Women and the political mosaic in Kenya: patterns and trends of women participation and representation in politics since independence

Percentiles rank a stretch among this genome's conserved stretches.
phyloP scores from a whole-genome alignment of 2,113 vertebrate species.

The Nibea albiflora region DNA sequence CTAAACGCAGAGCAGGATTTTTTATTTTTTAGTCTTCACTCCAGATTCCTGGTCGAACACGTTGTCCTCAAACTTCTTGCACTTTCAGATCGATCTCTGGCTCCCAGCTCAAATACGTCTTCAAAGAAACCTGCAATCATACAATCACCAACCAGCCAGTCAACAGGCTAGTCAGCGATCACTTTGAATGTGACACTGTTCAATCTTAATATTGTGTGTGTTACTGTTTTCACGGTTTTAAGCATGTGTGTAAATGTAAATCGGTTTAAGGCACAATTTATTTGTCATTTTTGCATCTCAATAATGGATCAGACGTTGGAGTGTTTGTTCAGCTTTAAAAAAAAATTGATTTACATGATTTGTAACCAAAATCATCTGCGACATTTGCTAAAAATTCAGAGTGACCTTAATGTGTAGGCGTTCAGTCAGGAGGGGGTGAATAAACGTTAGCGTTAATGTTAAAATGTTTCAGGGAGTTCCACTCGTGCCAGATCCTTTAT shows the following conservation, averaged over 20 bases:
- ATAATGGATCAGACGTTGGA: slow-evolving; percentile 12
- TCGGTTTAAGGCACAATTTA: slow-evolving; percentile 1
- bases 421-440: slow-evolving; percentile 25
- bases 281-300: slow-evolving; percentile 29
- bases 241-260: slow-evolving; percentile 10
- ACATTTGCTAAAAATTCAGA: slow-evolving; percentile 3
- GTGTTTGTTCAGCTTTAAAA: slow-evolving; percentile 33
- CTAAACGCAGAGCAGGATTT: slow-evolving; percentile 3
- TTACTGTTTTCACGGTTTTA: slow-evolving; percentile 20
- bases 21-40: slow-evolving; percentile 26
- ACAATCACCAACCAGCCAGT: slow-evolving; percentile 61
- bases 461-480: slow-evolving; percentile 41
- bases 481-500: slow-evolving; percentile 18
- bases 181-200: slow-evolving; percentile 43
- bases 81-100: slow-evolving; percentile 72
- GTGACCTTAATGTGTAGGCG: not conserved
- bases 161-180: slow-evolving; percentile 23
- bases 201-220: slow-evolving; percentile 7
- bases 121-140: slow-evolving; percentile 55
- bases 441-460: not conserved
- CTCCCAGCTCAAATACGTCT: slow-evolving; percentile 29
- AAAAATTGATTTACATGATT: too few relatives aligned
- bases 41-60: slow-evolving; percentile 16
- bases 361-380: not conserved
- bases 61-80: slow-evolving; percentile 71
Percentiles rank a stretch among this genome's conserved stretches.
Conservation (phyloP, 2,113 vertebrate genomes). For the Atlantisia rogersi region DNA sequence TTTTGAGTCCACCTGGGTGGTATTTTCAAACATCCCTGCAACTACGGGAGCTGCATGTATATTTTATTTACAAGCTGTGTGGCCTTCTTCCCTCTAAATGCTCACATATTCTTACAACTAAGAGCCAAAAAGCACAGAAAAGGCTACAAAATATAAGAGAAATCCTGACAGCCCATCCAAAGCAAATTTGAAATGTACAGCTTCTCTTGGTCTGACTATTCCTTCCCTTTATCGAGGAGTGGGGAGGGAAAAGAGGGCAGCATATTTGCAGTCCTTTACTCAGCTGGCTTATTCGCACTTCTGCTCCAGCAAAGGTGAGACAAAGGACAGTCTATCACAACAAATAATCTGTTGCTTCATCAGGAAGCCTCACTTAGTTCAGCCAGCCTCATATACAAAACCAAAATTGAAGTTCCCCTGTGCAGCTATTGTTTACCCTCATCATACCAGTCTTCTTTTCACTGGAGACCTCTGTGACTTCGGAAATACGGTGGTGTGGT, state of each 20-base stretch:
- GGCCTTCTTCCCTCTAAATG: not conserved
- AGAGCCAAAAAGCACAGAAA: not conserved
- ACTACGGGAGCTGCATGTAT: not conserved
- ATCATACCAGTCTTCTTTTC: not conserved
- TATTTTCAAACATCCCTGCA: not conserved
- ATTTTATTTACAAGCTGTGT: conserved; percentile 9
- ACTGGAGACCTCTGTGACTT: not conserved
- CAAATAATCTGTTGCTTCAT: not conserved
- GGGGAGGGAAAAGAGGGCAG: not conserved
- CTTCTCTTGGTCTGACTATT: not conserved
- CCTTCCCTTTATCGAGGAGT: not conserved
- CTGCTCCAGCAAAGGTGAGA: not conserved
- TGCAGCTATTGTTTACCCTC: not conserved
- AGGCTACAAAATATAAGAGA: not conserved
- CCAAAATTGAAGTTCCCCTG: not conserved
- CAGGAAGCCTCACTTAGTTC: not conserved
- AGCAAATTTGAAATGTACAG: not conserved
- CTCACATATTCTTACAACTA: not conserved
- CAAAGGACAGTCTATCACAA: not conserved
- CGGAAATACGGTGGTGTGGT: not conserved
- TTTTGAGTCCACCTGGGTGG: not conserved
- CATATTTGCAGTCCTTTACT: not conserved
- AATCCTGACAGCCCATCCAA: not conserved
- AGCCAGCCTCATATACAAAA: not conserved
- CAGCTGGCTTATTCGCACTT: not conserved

Kenyan women constitute a vital national resource whose ideas, creativity and concerns for social cohesion can help bring about positive change in all spheres of the society. Even though a number of women have made great strides in politics in the country, women representation is far below the minimum one third public service requirement of Article 27(3) of the Constitution of Kenya 2010. The main objective of the study was to analyze the women and the political mosaic (patterns and trends) of women participation and representation in post-independence Kenya. Specifically, this study sought to; establish the patterns and trends of women participation in political leadership in post-independence Kenya parliament, examine the effectiveness of Constitution of Kenya 2010 in supporting women participation and representation in political process and to determine the perceived benefits and challenges of women participation and representation in post-independence Kenya. This study used a qualitative research design. The study population comprised of all the women who have been involved in politics in post-independence Kenya parliament and county assembly. The study used a non-probability sampling technique whereby the study used purposive sampling to select 14 key informant interviewees guided by the geographical representation and the political periods. Similarly, the study purposively sampled 32 participants for focus group discussion. Participants for the FGD were drawn from two counties namely Nairobi to represent the urban region and Nyandarua to represent the rural region. The study used secondary data which was quantitative in nature and primary which was qualitative in nature. To collect secondary data, the study used a check list. To collect primary data, the study used a focus discussion group and a key informant interview guide. Specifically, the study held 4 focus discussion groups, 2 in Nairobi County and 2 in Nyandarua County. Each FGD comprised of 8 women who have been involved in politics. Further, the study conducted 7 interviews in each county. The study concluded that women participation in political leadership in post-independence Kenya is very low compared to the demographic reality. The study concluded that there has been a gradual increase in the level of women representation in parliament. The study also concluded that women do not have a full understanding of the constitution since their responses were not in tandem with what the Constitution of Kenya 2010 states. It was evident that the new constitution has benefited women by improving their status even though they are faced with a myriad of challenges.